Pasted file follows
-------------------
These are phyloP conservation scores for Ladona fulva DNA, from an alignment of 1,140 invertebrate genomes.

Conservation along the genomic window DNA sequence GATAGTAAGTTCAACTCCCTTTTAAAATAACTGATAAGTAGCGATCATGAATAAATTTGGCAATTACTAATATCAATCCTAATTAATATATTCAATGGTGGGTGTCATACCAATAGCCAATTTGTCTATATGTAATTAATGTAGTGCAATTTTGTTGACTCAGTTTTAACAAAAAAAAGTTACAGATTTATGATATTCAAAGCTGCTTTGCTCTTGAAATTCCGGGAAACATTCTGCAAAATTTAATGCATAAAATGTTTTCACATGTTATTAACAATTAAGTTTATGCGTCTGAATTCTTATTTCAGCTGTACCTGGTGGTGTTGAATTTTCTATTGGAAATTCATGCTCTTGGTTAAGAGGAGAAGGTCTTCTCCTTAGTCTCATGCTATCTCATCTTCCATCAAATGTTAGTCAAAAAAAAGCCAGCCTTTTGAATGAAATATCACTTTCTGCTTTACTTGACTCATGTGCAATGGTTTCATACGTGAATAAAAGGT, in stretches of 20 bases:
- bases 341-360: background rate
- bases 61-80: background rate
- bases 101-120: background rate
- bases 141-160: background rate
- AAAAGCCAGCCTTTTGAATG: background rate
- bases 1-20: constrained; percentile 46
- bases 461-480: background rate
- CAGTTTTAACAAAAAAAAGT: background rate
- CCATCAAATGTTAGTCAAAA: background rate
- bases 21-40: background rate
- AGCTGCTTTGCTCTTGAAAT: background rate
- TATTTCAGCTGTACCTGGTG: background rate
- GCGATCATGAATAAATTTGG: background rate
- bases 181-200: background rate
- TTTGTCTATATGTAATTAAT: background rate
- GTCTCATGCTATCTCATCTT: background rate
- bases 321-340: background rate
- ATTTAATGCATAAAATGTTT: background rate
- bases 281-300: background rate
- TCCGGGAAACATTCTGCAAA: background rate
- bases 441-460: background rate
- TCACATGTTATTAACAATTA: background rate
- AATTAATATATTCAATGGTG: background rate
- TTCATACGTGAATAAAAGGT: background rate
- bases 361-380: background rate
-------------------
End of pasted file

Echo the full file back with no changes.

These are phyloP conservation scores for Ladona fulva DNA, from an alignment of 1,140 invertebrate genomes.

Conservation along the genomic window DNA sequence GATAGTAAGTTCAACTCCCTTTTAAAATAACTGATAAGTAGCGATCATGAATAAATTTGGCAATTACTAATATCAATCCTAATTAATATATTCAATGGTGGGTGTCATACCAATAGCCAATTTGTCTATATGTAATTAATGTAGTGCAATTTTGTTGACTCAGTTTTAACAAAAAAAAGTTACAGATTTATGATATTCAAAGCTGCTTTGCTCTTGAAATTCCGGGAAACATTCTGCAAAATTTAATGCATAAAATGTTTTCACATGTTATTAACAATTAAGTTTATGCGTCTGAATTCTTATTTCAGCTGTACCTGGTGGTGTTGAATTTTCTATTGGAAATTCATGCTCTTGGTTAAGAGGAGAAGGTCTTCTCCTTAGTCTCATGCTATCTCATCTTCCATCAAATGTTAGTCAAAAAAAAGCCAGCCTTTTGAATGAAATATCACTTTCTGCTTTACTTGACTCATGTGCAATGGTTTCATACGTGAATAAAAGGT, in stretches of 20 bases:
- bases 341-360: background rate
- bases 61-80: background rate
- bases 101-120: background rate
- bases 141-160: background rate
- AAAAGCCAGCCTTTTGAATG: background rate
- bases 1-20: constrained; percentile 46
- bases 461-480: background rate
- CAGTTTTAACAAAAAAAAGT: background rate
- CCATCAAATGTTAGTCAAAA: background rate
- bases 21-40: background rate
- AGCTGCTTTGCTCTTGAAAT: background rate
- TATTTCAGCTGTACCTGGTG: background rate
- GCGATCATGAATAAATTTGG: background rate
- bases 181-200: background rate
- TTTGTCTATATGTAATTAAT: background rate
- GTCTCATGCTATCTCATCTT: background rate
- bases 321-340: background rate
- ATTTAATGCATAAAATGTTT: background rate
- bases 281-300: background rate
- TCCGGGAAACATTCTGCAAA: background rate
- bases 441-460: background rate
- TCACATGTTATTAACAATTA: background rate
- AATTAATATATTCAATGGTG: background rate
- TTCATACGTGAATAAAAGGT: background rate
- bases 361-380: background rate